As learners we can use this as well, if we focus on the reward we will get when we finish learning, we will more likely finish actually learning this. This is why, in Cyfrin Updraft, we dedicate time to students writing down why they want to learn a subject. This makes it so in those moments when things get hard, when thinking becomes tiersome, they can fall back on that reward they are going to get from learning the subject.

Some examples may be:

  • A new career
  • Better paycheck
  • Build a innovative tool
  • etc

Tip: Keep the reward at the forefront of students minds

“Learn to Earn” type programs can be dangerous

It’s important to be careful about how you do this part though. Some projects approach this with a more direct “learn to earn” approach, where they offer monetary rewards in return for learnings. This can backfire, and students learn just enough to claim the reward without actually learning the desiered information.

So when using rewards, be sure this is done carefully. A much better methodology is to remind students what abilities they will be able to have/do after they learn the information.

How to get developers thinking? | Drills

Learn how to learn
Repetition is the mother of skill

Now, the most effective way to get someone to get a subject into their long-term storage is to run drills/consistently practice. This makes sense, as the way data is placed into long term storage is based on how long it’s been in active/working memory. There is a reason that top sports atheletes practice all the movements they are going to do for their games, they want those skills to be automatic so they can focus on strategy.

Making skills automatic is critical to learning any subject. For example, try to name the following images without reading the text.

Learn how to learn
Dog, Horse, Pizza

You probably had a very difficult time not reading the words on the screen. This is because, you have drilled reading so much, it’s become automatic for you. This allows you to not have to focus on recognizing what the induvidual words mean, but what words combined mean in a sentence, what thoughts are trying to be expressed to you in writing.

If you didn’t drill reading (by reading a lot) you’d have to spend a lot more time knowing what words “mean” instead of spending time digesting written information. Drills are important, and they make skills automatic.

Tip: Running drills is one of the most effective ways to get information into long-term storage

However, running drills can be boring. Since you already “know” how to do the drill, you don’t get that hit of dopamine if you’re forced to continuously do it. If you know how to write a stateful fuzz test suite, you might be adverse to doing it again. This is important for educators to know, since running drills will sap the mental energey of students.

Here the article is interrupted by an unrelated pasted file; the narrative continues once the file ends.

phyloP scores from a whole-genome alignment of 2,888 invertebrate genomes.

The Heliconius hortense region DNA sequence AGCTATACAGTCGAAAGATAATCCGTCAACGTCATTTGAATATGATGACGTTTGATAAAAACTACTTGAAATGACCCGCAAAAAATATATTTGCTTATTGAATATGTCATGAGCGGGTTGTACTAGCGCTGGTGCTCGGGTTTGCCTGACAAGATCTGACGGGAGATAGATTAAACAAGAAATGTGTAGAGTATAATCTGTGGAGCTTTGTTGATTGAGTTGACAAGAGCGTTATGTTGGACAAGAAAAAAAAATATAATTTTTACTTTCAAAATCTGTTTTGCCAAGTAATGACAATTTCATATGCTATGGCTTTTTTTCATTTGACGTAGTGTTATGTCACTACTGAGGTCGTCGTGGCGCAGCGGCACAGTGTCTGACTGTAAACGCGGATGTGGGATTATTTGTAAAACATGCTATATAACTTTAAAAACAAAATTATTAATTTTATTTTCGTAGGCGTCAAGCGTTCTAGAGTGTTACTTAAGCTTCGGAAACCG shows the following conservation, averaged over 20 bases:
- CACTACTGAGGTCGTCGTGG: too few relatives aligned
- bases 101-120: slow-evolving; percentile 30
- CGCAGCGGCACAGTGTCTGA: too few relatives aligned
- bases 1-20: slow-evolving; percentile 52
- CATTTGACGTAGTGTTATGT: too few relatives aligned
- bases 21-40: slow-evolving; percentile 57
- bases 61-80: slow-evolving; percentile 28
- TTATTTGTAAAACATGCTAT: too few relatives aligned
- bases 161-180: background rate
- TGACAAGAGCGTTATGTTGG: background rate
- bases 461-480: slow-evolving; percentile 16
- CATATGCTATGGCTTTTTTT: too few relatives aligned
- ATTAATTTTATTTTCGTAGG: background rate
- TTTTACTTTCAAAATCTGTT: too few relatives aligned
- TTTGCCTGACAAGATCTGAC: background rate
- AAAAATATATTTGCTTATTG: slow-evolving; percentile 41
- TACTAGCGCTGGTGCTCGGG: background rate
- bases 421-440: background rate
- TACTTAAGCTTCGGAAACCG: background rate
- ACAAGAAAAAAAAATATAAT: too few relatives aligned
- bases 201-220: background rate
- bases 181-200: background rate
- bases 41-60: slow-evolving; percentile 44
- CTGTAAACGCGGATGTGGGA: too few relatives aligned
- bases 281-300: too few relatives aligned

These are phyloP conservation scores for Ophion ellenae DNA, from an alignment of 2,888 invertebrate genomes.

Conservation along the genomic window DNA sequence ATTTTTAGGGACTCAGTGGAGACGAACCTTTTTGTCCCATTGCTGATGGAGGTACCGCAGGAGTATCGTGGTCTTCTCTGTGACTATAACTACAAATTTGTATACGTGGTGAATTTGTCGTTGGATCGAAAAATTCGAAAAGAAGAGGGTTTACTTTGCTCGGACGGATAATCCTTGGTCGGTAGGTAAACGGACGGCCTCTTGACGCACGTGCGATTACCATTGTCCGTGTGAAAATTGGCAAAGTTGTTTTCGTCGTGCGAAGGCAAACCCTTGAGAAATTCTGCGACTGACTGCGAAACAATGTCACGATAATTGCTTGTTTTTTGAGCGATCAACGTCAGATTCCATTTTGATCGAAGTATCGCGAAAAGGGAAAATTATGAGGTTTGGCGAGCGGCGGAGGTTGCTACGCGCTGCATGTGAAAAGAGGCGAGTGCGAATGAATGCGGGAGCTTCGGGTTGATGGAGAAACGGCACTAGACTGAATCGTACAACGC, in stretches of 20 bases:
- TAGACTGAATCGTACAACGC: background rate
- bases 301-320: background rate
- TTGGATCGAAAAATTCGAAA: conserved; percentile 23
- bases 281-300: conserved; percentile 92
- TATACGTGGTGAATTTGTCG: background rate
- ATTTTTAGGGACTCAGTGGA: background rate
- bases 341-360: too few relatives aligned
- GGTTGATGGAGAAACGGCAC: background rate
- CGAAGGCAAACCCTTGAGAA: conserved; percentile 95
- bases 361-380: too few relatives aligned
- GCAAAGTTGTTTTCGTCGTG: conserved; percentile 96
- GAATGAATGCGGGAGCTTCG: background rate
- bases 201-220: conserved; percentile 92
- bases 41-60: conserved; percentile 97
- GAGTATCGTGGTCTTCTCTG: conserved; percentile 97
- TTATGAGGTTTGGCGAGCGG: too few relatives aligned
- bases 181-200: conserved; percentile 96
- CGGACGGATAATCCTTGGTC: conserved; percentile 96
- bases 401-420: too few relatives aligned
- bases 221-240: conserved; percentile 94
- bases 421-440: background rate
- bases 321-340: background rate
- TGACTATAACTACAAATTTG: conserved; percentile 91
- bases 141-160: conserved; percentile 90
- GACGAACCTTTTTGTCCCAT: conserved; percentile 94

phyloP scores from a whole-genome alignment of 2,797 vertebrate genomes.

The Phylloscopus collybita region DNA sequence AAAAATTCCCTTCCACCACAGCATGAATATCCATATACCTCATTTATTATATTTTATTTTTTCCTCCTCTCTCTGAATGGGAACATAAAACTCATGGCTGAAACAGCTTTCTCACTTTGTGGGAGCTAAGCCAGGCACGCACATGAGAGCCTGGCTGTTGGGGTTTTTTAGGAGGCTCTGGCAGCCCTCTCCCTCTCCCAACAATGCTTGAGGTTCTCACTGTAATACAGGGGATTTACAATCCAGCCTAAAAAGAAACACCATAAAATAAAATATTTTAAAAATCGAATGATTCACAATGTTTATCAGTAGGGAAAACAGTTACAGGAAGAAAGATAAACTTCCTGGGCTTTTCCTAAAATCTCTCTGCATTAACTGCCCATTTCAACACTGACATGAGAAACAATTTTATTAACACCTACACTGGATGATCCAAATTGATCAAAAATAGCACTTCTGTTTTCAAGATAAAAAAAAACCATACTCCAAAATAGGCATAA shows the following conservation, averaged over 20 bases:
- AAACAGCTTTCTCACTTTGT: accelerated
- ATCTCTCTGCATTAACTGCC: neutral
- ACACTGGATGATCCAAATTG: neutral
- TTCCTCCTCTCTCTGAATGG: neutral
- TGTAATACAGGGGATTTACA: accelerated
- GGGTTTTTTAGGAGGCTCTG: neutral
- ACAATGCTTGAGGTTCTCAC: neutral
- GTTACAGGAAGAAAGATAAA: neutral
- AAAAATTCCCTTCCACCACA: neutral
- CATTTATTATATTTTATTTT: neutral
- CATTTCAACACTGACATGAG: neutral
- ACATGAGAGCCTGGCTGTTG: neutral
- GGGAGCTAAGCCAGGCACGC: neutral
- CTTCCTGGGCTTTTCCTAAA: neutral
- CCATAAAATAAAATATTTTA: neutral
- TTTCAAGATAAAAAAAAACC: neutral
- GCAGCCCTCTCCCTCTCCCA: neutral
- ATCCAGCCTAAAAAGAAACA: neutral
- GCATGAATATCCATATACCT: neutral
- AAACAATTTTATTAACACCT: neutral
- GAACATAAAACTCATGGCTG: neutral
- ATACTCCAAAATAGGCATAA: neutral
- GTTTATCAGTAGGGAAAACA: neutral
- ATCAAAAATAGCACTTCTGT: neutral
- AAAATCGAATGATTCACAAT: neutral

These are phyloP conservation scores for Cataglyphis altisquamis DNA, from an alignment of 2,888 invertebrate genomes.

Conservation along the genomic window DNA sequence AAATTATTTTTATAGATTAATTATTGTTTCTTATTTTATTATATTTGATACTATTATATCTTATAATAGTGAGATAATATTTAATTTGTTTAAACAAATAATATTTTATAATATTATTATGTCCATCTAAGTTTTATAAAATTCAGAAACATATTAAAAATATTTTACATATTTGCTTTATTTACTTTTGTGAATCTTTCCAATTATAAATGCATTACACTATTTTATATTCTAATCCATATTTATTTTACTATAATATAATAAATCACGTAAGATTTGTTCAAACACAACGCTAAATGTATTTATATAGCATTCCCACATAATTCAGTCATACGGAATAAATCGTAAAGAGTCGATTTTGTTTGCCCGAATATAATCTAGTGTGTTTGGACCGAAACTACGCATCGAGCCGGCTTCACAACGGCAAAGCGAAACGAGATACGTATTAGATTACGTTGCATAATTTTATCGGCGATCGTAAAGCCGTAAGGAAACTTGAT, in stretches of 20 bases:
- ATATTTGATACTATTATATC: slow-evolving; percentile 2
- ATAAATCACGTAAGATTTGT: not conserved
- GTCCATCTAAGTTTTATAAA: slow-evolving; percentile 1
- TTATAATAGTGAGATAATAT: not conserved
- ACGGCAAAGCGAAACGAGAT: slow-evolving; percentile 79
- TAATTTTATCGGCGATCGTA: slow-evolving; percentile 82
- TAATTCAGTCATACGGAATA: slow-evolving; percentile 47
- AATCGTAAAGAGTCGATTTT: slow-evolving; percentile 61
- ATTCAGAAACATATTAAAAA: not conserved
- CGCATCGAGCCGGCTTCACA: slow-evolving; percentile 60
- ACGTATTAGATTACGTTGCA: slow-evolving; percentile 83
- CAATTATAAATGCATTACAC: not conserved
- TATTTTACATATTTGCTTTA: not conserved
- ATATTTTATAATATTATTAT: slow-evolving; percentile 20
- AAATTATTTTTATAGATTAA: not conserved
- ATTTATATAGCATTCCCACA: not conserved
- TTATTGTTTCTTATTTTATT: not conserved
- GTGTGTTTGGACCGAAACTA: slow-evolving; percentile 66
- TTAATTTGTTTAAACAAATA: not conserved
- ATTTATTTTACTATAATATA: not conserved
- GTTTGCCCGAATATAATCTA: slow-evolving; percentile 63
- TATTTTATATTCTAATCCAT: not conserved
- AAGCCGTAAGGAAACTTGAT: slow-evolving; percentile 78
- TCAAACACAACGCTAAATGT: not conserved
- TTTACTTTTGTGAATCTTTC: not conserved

You’ll need to balance these two:

  • Running drills is one of the most effective ways to get information into long-term storage
  • Running drills can be boring.

So this leads us to our next tip.

Tip: Be very specific on the drills you run. Focus on running drills on the skills you want to become automatic

This is where ChatGPT and Google come into play. There are going to be some skills that you’ll be able to readily look up at a moment’s notice, maybe don’t drill those skills. Skills that are important to drill for a security researcher might be:

  • Recognize patterns in common vulnerabilities
  • Write fuzz tests (Yes, drill this)
  • Get context for a codebase by reading the documentation (reading comprehension)

“Over-learning” is when you re-learn something you already know, this is very helpful for making sure information stays in your long-term storage. Your brain cleans out long-term storage from time to time, and knowledge that is over-learned will get cleared out later.

You can think of your brain sort of like a “First In First Out” cache in this sense.

Do I need to have all the factual knowledge?

Today, we have tools like AI and Web Search to aide ourselves as developers, so long gone are the days where we need to drill every single concept because it would be difficult to find it later. Today, we can focus on drilling more advanced concepts, however we need to have basic facts memorized before trying to do more interesting things.

Imagine trying to have a conversation about whether or not to build a compiler as a static or dynamically typed languages without knowing anything about what those mean. This would be rather difficult.

Tip: Factual knowledge preceeds skill

It’s not possible to think deep on a subject without having the basic facts first. You don’t have to memorize everything, but you need to be very familiar.

How to become a better educator

Learn how to learn
Practice makes permanent for you too!